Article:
Some Chinese points sound reasonable. Mr Xi’s China opposes a “cold-war mentality” and those who divide the world into ideological blocs. It says developing countries have a right to focus on feeding, housing and giving jobs to people, rather than fussing about multi-party elections. Its officials liken Western powers to missionaries, bossily imposing their own values, a trait they call particularly alien to Asia, a continent that respects diversity.
Cleverly, Mr Xi casts his country as a defender of the status quo. He pledges support for “true multilateralism” guided by the UN Charter. In 2017 he assured tycoons in Davos that he was a champion of free trade. But observers should not be lulled. Chinese leaders want to preserve elements of the current order that helped their country rise, such as world trade rules that fostered their export champions and encouraged inflows of foreign capital and technology. Principles that do not suit China are undermined. Mr Xi’s calls for a “Global Security Initiative” or “A Community of Shared Future for Mankind” are coded complaints. Some are an attack on alliances, above all America’s defence pacts in Europe and Asia. A “shared future” is another way of saying “development first”, ie, rejecting any order guided by shared, universal values.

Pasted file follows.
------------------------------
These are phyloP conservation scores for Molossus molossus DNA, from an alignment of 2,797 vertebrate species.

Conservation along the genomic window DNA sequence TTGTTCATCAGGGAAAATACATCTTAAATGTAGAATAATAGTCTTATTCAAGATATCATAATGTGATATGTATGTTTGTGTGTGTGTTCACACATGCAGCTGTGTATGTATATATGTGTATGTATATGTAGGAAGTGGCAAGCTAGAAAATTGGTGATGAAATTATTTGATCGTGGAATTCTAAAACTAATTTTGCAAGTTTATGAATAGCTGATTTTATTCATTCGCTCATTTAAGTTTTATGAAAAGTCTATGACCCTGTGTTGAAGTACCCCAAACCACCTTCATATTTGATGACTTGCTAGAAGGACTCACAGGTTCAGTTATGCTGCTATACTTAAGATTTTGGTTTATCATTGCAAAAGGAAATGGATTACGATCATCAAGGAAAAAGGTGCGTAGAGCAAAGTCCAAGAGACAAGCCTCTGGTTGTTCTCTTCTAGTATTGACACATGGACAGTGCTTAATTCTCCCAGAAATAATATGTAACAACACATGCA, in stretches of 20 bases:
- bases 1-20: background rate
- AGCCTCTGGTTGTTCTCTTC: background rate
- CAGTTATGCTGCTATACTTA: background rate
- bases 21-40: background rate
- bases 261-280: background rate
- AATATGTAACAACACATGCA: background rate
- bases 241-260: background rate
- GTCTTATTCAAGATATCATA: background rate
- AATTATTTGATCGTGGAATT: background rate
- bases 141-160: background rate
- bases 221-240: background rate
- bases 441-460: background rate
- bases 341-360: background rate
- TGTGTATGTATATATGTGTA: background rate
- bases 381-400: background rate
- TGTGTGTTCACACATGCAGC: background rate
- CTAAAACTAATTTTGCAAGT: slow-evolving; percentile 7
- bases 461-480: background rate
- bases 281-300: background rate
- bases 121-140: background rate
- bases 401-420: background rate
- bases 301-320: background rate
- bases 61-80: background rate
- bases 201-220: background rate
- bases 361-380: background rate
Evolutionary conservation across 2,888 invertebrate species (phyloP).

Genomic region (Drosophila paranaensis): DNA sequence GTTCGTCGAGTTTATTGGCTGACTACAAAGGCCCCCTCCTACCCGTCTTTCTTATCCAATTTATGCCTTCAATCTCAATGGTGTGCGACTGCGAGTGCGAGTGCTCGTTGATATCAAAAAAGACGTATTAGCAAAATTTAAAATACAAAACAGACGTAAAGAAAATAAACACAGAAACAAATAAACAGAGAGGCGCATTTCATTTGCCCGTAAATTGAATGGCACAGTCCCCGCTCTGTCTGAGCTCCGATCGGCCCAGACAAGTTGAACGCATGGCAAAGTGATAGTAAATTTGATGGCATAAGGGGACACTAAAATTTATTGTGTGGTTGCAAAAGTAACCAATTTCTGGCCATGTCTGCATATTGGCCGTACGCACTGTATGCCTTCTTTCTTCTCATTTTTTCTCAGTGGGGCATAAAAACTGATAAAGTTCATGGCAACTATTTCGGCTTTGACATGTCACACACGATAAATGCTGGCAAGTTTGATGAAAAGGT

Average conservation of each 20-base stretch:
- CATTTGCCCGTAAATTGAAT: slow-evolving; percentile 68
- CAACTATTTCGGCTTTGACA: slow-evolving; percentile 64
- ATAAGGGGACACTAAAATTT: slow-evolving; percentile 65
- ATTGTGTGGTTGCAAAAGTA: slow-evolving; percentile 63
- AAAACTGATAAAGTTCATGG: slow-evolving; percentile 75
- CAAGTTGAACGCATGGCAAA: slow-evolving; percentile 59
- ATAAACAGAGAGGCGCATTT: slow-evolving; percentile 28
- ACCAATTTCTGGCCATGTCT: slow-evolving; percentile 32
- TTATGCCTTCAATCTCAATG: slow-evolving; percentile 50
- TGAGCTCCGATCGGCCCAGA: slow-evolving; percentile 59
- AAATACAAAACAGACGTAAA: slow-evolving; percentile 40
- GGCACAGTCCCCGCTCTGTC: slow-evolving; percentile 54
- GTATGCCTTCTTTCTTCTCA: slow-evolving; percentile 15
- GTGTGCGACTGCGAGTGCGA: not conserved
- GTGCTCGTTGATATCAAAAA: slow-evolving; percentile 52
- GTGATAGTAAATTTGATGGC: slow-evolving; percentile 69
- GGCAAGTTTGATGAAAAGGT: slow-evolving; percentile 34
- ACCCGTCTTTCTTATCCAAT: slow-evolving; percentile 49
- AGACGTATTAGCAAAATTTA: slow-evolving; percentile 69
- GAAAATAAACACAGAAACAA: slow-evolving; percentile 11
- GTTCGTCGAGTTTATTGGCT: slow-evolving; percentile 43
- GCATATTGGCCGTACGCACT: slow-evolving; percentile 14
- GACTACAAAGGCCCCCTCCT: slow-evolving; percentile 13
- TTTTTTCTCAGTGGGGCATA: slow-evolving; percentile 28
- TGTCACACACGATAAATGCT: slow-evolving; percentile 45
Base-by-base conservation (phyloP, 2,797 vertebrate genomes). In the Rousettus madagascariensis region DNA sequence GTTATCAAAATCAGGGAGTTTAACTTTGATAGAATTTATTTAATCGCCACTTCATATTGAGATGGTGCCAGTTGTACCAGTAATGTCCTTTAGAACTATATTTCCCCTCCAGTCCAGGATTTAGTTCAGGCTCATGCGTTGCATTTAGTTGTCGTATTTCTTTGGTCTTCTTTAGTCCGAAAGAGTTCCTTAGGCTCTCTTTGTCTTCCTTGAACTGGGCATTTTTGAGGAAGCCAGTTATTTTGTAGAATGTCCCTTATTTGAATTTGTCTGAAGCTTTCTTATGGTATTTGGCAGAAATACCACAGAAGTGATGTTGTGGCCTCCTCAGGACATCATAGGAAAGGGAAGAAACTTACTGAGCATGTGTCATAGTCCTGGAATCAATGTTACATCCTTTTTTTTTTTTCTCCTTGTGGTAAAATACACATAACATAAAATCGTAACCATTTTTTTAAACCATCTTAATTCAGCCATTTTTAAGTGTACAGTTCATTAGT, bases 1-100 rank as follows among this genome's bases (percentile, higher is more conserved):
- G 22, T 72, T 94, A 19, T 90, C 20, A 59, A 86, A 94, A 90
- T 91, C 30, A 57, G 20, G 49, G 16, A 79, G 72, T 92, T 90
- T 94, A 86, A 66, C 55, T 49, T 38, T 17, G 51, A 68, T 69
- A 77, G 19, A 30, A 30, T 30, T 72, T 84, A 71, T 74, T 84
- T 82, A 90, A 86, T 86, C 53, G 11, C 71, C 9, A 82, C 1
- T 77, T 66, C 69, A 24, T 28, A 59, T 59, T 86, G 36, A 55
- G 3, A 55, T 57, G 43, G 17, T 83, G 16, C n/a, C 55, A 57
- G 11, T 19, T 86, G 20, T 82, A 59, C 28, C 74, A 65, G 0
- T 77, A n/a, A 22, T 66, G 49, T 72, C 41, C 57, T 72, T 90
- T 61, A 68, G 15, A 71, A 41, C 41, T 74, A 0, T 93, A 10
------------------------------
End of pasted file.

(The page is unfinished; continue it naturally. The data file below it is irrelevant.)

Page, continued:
When China says it opposes interference in the internal affairs of countries, this is not rhetoric. In 2017 it joined Russia in wielding its UN veto to shield Syria from sanctions for using chemical weapons against its own people. China does not gain directly when Syrian children are gassed with chlorine. But it has an interest in blocking UN sanctions for any atrocities, in case similar tools are used against it. China also seeks to redefine terms so that they no longer mean much. In this way, Chinese officials claim that their country is a superior form of democracy, respects human rights and operates a market economy.
Under Vladimir Putin, Russia is often backed in UN votes by a mere handful of thuggish clients, such as Belarus or Venezuela. In contrast China hates to be isolated, deploying diplomats to lobby and twist arms to build support. Scores of countries now join resolutions praising Chinese rule in Xinjiang, a western region where, in the name of fighting Islamic extremism, China has demolished mosques, jailed poets and textbook editors and sent a million Uyghurs to re-education camps. Diplomatic success may make China seem less of a wrecker than Russia, but it is more divisive.